Sixty professors at the University of Washington have signed an open letter to the Legislature complaining that college freshmen struggle to solve middle-school-level mathematics problems and are “confounded by simple algebra,” the Associated Press reports.
The faculty members hope that the letter, which was distributed to legislators late last week, will influence efforts to revise statewide math standards for public schools.
Some petitioners worry that the state’s new guidelines for math curricula will be shaped primarily by education experts who tend to favor “inquiry-based” methods of instruction that focus on underlying mathematical concepts rather than rote learning of formulas.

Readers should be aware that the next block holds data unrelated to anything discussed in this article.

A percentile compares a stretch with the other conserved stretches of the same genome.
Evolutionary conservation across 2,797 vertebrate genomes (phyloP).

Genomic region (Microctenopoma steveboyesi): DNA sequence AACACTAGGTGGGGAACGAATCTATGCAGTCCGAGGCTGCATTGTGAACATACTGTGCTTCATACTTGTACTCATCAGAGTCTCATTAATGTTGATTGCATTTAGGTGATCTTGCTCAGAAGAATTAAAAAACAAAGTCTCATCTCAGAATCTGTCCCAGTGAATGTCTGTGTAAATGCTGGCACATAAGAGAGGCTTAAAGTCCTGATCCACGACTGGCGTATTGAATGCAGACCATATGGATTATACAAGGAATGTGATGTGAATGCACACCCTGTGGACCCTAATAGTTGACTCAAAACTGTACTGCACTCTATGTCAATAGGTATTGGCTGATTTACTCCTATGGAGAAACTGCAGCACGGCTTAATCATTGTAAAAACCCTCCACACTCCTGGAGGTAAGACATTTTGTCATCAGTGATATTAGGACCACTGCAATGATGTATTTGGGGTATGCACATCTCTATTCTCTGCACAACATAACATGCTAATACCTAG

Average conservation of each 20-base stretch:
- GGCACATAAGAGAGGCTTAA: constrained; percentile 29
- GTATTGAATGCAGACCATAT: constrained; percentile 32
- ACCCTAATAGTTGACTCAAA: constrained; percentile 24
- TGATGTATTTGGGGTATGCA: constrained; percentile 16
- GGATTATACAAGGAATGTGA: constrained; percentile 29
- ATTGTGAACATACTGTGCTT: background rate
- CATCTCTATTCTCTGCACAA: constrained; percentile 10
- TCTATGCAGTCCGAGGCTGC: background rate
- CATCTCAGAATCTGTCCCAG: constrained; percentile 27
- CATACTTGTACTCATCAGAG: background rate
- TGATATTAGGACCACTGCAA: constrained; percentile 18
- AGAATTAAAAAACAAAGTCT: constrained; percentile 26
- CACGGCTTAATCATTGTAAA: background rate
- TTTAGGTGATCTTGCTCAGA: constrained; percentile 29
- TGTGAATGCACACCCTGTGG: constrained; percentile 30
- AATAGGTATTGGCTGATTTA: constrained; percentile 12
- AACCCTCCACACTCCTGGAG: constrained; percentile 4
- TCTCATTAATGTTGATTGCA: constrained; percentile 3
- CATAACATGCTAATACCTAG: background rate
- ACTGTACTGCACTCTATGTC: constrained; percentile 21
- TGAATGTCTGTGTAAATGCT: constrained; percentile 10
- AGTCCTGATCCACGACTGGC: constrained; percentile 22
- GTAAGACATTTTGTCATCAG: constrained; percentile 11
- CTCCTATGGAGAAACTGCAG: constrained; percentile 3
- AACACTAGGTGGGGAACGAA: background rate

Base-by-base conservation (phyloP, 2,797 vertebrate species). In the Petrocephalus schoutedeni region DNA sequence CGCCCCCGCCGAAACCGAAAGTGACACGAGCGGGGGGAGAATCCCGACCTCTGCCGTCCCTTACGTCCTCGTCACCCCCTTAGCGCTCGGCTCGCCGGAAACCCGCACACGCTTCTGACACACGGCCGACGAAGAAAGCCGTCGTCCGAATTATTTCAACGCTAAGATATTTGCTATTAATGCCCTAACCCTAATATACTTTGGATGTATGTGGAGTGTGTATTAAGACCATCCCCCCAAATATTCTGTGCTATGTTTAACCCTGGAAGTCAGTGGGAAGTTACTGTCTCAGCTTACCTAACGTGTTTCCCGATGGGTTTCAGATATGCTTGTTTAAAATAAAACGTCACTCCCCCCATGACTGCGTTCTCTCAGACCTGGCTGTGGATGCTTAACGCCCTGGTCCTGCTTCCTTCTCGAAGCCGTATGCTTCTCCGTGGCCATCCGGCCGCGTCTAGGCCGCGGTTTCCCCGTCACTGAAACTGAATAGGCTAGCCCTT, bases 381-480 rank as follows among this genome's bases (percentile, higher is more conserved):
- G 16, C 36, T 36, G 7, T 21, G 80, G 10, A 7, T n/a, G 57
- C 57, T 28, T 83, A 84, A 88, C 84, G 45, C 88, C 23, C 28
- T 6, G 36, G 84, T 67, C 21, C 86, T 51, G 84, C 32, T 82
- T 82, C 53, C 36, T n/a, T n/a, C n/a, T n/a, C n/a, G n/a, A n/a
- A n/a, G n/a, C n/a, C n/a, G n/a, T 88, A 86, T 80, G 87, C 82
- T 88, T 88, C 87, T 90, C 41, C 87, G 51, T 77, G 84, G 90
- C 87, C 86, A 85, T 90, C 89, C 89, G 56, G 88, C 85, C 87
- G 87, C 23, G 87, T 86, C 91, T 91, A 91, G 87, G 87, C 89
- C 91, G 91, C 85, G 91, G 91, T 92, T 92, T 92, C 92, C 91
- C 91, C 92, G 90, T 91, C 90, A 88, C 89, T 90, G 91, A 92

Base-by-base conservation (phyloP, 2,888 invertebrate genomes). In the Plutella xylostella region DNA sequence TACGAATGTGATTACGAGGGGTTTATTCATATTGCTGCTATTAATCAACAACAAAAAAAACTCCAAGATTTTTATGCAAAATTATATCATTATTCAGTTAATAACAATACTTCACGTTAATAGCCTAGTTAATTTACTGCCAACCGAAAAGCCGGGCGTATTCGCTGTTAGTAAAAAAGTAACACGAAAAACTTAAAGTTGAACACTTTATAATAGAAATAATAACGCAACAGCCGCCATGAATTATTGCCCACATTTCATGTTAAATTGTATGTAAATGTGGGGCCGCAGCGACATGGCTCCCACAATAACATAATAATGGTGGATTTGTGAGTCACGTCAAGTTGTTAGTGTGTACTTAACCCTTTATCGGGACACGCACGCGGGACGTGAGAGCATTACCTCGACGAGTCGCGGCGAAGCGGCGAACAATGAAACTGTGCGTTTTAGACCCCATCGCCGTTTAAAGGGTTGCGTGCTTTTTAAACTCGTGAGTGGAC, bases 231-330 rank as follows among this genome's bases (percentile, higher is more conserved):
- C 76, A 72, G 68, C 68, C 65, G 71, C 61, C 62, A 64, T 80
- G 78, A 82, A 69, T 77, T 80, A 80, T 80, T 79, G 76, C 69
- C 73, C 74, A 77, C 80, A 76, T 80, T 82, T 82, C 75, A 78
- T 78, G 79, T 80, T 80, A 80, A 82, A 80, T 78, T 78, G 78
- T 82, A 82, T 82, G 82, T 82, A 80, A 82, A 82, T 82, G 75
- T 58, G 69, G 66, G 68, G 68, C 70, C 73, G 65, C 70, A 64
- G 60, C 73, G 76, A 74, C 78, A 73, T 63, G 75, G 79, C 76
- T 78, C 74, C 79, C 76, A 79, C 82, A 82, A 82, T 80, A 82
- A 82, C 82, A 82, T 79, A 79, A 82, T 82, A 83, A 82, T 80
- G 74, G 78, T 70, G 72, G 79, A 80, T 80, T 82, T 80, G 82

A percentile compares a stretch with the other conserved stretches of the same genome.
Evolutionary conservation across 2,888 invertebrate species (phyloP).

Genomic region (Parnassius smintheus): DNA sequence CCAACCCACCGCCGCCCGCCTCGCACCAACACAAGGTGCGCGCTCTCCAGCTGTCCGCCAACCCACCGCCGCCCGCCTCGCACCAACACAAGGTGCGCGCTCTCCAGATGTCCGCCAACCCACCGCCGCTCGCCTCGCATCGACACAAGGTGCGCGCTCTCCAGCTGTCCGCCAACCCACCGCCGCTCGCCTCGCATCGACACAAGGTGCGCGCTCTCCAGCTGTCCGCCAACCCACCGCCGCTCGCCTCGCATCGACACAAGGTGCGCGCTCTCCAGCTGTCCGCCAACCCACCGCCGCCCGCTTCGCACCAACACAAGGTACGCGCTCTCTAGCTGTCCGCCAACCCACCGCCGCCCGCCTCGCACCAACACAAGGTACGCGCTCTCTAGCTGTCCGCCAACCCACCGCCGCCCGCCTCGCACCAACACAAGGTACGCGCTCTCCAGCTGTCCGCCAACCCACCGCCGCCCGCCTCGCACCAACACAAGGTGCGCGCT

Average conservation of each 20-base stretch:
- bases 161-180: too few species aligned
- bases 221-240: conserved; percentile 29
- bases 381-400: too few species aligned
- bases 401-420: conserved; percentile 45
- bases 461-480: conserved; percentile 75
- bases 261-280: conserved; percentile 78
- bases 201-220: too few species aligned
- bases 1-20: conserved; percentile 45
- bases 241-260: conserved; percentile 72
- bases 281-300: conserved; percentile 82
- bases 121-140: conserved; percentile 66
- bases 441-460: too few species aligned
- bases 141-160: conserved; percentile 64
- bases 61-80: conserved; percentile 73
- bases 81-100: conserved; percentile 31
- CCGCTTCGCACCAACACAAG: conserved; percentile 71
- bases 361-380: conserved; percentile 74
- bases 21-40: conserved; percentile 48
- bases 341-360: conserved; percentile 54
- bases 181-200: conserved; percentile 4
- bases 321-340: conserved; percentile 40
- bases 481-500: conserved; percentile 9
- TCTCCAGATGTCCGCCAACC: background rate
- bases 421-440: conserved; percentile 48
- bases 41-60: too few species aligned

Such methods don’t work, contends Clifford F. Mass, a professor of atmospheric sciences at Washington, and have led to an increase in the number of students taking remedial math classes in college.
Not everyone sees the situation as so dire. No professors in the university’s College of Education signed the letter, and, according to an official in the office of the state superintendent of public instruction, the latest data indicate that only 2 percent of Washington public high-school students end up in remedial classes in college.
“Washington math isn’t a disaster,” Ginger Warfield, a lecturer in the university’s math department told the AP. “By many measures, we’re fine, and relative to the rest of the country, we’re much better.” —Paula Wasley